It seems best if I don’t wade here through most of the rest of your book, which goes on tiresomely reciting minutest details of neuroscientific studies that, as observed above, are irrelevant to the issues you try to resolve. Let me rather turn to your last chapter, which apparently aims at some grandiose assessment of the human condition.
Your treatment of arguments for the existence of God is to me inadequate, especially if it is an attempt to refute that existence. You say there are two main lines of argument concerning the evidence for it (376). The second, usually classified as cosmological, could be said to have died with Thomas Aquinas. But there are three of them commonly referred to. The first one you treat of is termed a teleological one, and there are also ontological ones, which still survive in some form unlike your second one. About the first one that you cite let me just say that it is weak by focusing on the organism’s structure, to the neglect of its live behavior. I delved into these questions at considerable length, and this is not the place for me to expound on them. Anyone interested can have access to my discussions. My present point is that if weaknesses are found in some of the arguments, the question as a whole of the existence of God is not thereby settled.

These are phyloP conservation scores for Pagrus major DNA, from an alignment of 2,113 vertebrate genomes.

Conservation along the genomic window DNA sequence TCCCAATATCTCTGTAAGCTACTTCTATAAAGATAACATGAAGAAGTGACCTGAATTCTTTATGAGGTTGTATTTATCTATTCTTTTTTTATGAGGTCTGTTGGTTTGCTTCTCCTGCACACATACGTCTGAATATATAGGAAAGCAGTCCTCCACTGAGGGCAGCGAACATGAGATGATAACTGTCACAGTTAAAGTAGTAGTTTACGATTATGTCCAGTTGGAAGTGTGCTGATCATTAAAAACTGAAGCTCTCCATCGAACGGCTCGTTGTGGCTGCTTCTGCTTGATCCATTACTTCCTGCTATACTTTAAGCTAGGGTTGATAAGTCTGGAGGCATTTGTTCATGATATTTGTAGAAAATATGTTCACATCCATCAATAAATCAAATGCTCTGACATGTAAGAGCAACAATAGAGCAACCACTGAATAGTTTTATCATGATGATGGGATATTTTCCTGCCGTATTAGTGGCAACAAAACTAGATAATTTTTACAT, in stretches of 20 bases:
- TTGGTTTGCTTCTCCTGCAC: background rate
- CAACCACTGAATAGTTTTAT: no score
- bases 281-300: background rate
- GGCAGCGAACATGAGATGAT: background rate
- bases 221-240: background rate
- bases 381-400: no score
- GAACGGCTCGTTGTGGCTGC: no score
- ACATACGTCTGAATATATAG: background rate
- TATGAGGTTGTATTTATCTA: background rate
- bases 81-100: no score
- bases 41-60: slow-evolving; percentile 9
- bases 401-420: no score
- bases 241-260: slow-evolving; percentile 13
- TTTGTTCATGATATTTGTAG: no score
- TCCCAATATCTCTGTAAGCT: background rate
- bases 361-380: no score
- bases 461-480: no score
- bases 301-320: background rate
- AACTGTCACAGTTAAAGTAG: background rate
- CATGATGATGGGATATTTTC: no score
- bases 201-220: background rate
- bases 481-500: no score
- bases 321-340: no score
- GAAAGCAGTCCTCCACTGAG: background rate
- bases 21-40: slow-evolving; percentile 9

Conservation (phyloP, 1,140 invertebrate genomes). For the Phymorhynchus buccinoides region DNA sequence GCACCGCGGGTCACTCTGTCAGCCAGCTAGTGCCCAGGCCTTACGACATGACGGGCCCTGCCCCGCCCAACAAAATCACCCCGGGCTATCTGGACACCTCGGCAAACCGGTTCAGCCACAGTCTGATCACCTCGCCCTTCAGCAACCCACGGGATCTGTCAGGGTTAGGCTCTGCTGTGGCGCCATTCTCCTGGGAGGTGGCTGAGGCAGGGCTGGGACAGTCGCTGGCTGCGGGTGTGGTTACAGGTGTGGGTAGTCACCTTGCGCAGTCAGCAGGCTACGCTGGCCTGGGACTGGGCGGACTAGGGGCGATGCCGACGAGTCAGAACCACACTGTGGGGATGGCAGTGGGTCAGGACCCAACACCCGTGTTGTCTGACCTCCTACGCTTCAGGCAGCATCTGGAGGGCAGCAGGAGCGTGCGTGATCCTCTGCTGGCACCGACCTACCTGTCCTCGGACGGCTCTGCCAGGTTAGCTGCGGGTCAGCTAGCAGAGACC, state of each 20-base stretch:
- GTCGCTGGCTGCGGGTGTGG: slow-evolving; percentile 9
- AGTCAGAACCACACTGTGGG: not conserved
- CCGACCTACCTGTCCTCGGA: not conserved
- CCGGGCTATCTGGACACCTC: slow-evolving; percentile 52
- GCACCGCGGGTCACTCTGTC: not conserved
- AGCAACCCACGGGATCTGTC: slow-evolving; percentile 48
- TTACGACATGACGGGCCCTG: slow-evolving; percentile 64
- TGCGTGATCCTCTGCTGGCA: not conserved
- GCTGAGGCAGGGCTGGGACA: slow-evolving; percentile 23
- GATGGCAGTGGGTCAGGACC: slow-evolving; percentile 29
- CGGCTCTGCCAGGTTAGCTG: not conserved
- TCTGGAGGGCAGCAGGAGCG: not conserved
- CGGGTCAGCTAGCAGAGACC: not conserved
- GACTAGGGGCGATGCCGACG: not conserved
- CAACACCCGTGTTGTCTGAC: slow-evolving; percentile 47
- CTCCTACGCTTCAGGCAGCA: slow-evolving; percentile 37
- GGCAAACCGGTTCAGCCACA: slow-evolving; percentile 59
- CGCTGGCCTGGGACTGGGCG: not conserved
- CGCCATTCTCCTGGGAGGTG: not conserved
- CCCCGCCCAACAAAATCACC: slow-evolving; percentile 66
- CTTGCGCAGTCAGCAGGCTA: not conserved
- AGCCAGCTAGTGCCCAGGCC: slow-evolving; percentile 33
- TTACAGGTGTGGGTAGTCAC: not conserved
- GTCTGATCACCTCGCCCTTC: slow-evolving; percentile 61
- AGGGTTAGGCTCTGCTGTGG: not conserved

There is one more point I might make about your first argument in this. You emphasize that it is claimed “inconceivable” that the complex organisms could occur by chance (377-8). I am not aware of such express “arguments from inconceivability”, and it may be another one you manufactured, in order to counter it. But your attempt is unconvincing. You cite cases of thinking something inconceivable only to see it happen. This is not strict inconceivability, such as applied to logic. It is merely an expression of great doubt in view of one’s experience. The truly inconceivable does not depend on experience but on “all possible worlds”, in the sense in which a logic diagram can demonstrate an impossibility.
Finally, I’d like to address your concluding thoughts. Your reference to humility in the light of the idea that we are an insignificant part of the vast universe, without a supreme being above us, is something I heard before. I can first remark that the conception of us as at the center of the universe does not stem from theism, but from the primitive experience that we live on that “unmoving” Earth, with the cosmos revolving around it. And theism, contrary to the foregoing intimation, is more certainly that which evokes humility, by acknowledging a higher power over us, whereas the concept that we are our own masters, aided by our increasing power over nature because of science, can lead to arrogance.
This is an example of how both sides of an argument can be defended on grounds of moral superiority, which perhaps should be left out of such disputes.